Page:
The Michigan Department of Environment, Great Lakes, and Energy (EGLE), the Michigan Department of Natural Resources (DNR), and the Michigan Department of Agriculture and Rural Development (MDARD) work together to celebrate Earth Day which is celebrated on April 22. The 2021 theme is "Restore Our Earth". Governments, non-governmental organizations, and businesses around the world are examining natural processes, plus new, and existing green technologies to help restore the world’s resources, improve farming practices, rebuild soils, restore native flora and wildlife, and improve water quality around the world (all over the earth).
Due to this year’s challenges with COVID-19, the Constitution Hall celebration will be held virtually. Pre-recorded sessions will be posted to the web page the week of April 22, 2021. The Earth Day awards ceremony will include the winners of the 2021 annual Poster Contest and Environmental Service Project awards, and will be posted on website.
What is the history of Earth Day?
Earth Day was a unified response to an environment in crisis — oil spills, smog, and rivers so polluted they caught fire.
On April 22, 1970, 20 million Americans — 10% of the U.S. population at the time — took to the streets, college campuses, and hundreds of cities to protest environmental issues and demand change for our planet going forward. The goal of Earth Day is to raise awareness for climate change, protecting the worlds resources, and environment. Earth Day is one of the largest civic events that takes place throughout the world.
In the spirit of promoting Earth Day, we urge you to participate in events and celebrate at home. Consider the following, to create a more sustainable Michigan, and contribute to a healthier and cleaner planet:
- Participate in a Earth Day 2021 Clean Up!
- Return single-use bags to grocery stores for them to recycle.
- Recycle the plastics you no longer need or find additional uses for containers.
- Donate unwanted items of clothing instead of throwing them away.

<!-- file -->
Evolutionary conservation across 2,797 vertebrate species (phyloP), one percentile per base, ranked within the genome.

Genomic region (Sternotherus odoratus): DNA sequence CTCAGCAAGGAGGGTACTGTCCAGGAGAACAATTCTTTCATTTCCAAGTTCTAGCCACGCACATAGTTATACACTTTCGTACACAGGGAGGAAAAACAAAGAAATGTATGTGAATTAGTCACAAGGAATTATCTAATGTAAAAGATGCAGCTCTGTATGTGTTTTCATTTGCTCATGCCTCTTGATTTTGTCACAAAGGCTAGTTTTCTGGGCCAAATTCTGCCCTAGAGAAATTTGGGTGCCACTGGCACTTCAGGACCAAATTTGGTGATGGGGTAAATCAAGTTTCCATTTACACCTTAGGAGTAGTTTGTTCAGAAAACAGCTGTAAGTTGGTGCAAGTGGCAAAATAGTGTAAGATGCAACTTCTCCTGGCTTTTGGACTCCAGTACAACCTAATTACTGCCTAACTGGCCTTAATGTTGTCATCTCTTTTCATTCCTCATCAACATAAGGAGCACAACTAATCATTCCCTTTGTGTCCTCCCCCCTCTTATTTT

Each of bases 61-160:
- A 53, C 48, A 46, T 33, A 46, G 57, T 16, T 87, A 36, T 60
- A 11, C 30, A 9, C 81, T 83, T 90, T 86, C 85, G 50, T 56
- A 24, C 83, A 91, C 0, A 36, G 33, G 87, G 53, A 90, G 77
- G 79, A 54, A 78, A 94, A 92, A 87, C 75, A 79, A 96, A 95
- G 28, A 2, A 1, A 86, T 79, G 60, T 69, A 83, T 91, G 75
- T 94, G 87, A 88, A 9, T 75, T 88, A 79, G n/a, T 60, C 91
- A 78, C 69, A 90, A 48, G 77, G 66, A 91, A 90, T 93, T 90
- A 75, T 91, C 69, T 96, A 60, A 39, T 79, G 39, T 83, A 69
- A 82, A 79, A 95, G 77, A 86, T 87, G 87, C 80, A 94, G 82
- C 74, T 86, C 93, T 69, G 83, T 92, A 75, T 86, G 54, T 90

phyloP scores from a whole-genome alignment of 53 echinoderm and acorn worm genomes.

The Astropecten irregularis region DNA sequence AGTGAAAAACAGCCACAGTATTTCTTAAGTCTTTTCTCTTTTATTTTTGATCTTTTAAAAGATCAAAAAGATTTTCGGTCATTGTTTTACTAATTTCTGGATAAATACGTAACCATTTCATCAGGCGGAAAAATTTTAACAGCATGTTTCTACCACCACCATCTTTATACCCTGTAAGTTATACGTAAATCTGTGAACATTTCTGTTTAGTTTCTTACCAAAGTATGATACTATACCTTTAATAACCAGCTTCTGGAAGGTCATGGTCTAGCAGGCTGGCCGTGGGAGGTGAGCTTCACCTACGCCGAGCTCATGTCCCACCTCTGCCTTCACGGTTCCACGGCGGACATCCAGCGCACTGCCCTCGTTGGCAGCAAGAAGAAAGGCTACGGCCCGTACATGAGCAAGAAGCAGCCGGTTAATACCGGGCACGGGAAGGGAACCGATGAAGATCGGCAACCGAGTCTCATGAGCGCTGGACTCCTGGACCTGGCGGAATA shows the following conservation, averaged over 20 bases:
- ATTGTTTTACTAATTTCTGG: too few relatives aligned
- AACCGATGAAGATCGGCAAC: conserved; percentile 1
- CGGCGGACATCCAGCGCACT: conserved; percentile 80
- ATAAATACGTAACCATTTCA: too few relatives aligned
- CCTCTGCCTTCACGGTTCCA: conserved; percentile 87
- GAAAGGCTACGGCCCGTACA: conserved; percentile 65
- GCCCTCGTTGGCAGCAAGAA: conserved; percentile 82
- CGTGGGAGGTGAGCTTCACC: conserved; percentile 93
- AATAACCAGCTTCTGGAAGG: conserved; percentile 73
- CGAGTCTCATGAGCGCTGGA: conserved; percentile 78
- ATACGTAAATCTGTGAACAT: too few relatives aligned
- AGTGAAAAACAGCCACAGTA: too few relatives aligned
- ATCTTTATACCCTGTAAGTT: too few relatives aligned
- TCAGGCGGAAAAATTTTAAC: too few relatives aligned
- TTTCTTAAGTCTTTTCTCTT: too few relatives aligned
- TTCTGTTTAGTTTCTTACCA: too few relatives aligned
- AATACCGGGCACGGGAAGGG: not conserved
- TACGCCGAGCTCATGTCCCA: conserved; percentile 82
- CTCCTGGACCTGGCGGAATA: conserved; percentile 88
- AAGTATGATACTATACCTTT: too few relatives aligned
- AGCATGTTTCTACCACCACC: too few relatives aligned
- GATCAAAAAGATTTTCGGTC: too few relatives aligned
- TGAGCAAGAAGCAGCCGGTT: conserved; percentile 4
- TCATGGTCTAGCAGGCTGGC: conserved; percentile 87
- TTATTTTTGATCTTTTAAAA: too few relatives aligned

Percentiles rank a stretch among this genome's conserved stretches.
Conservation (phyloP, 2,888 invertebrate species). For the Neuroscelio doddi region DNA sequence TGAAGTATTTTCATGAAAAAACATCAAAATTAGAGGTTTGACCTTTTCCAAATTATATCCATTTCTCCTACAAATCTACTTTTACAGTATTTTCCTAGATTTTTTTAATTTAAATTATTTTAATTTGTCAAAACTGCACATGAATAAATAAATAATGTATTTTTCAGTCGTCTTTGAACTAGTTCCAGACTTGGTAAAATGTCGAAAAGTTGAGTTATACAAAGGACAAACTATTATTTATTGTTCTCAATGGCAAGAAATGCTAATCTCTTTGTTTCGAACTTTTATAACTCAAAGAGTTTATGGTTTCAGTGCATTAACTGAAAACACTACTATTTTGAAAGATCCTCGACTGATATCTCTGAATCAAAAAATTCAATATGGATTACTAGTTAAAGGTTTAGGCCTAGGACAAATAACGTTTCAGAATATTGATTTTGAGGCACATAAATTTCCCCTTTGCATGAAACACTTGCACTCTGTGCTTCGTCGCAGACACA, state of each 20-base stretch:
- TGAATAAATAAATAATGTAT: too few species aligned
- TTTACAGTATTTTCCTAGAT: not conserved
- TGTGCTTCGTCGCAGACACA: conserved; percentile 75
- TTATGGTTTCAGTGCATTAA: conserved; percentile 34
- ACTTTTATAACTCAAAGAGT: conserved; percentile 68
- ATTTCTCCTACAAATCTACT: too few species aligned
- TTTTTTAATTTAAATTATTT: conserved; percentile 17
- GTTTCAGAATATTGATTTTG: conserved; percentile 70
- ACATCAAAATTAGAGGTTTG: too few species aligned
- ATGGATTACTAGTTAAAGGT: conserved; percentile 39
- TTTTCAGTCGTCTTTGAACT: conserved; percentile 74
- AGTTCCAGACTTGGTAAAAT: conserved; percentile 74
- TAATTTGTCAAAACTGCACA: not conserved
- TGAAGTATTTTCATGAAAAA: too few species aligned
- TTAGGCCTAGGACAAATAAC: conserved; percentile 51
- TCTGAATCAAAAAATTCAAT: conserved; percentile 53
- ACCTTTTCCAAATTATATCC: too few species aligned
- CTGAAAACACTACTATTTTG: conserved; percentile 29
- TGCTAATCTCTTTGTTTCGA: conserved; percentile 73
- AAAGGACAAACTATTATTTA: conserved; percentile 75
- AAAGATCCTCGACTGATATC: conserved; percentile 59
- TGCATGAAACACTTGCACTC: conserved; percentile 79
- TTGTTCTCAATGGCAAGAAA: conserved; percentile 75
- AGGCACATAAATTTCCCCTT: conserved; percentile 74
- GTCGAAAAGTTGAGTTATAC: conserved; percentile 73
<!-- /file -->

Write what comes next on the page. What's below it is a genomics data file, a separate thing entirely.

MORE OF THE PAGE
- Plant trees, native wildflower seeds, put in a rain or butterfly garden.
- Eat more vegetables, whole grains, and legumes.
- Ride a bike, take a hike, go canoeing, or kayaking.
2021 Contest Information
The Earth Day Poster Contest is for students in Kindergarten – 5th grade. Their submitted posters are judged based on the "Restore Our Earth" theme and should include plants, wildlife, or ecosystems native to Michigan. The artwork can be drawn by hand or digitally created. Each school hosts its own contest for the students and submits the top three posters for each grade. The Earth Day Poster Contest committee selects the top two first and second place winners from each grade.
The Environmental Service Award (ESA) competition is for students in 6th - 8th and 9th - 12th grade categories. Schools are invited to nominate a student, or group of students, to be recognized for completion of a school-sanctioned, environment-based project, that has tangible results. The project must incorporate the "Restore Our Earth" theme and provide a benefit for plants, wildlife, or ecosystems native to Michigan. Schools confirm the validity of each project and outcome. The Earth Day ESA committee selects the top two projects from each category.
The deadline for both contests to submit entries is March 5, 2021. The winners from both contests will be notified by March 26, and their work will be posted on the Earth Day web page.
The Earth Day Poster Contest included students in kindergarten through fifth grades. Posters were judged based on use of a theme that included plants, wildlife, or ecosystems native to Michigan. The artwork was drawn by hand or digitally created. Each school hosted its own contest and submitted the top three posters for each grade.
For the Environmental Service Award, schools were invited to nominate a student or group of students, to be recognized for completion of a school-sanctioned, environment-based project, that had tangible results. The project must have shown to provided a benefit for plants, wildlife, or ecosystems native to Michigan. Schools confirmed the validity of each project and outcome. Winners will be posted on this page as soon as they are available. Environmental Service Award Competition Winners
Students formed a group called Taking Environmental Action (TEA). Their goal was to reduce the number of plastic bottles thrown away at Kearsley Community Schools. TEA organized drives at both schools to promote a culture of recycling, first within their own school district, and eventually to affect change in the greater Flint community.
Emeline Hanna produced and narrated a film for the 2020 Thunder Bay International Film Festival Student Film Competition, titled “Microplastics: The Looming Crisis”. The film details her team’s microplastics discoveries and a need to change behavior to protect the Great Lakes.
EGLE's Earth Day Video Playlist
At the Michigan Department of Environment, Great Lakes, and Energy, the Michigan Department of Natural Resources, and the Michigan Department of Agriculture and Rural Development we continue to identify ways to celebrate Earth Day, we invite you to join in with your own sustainable activities.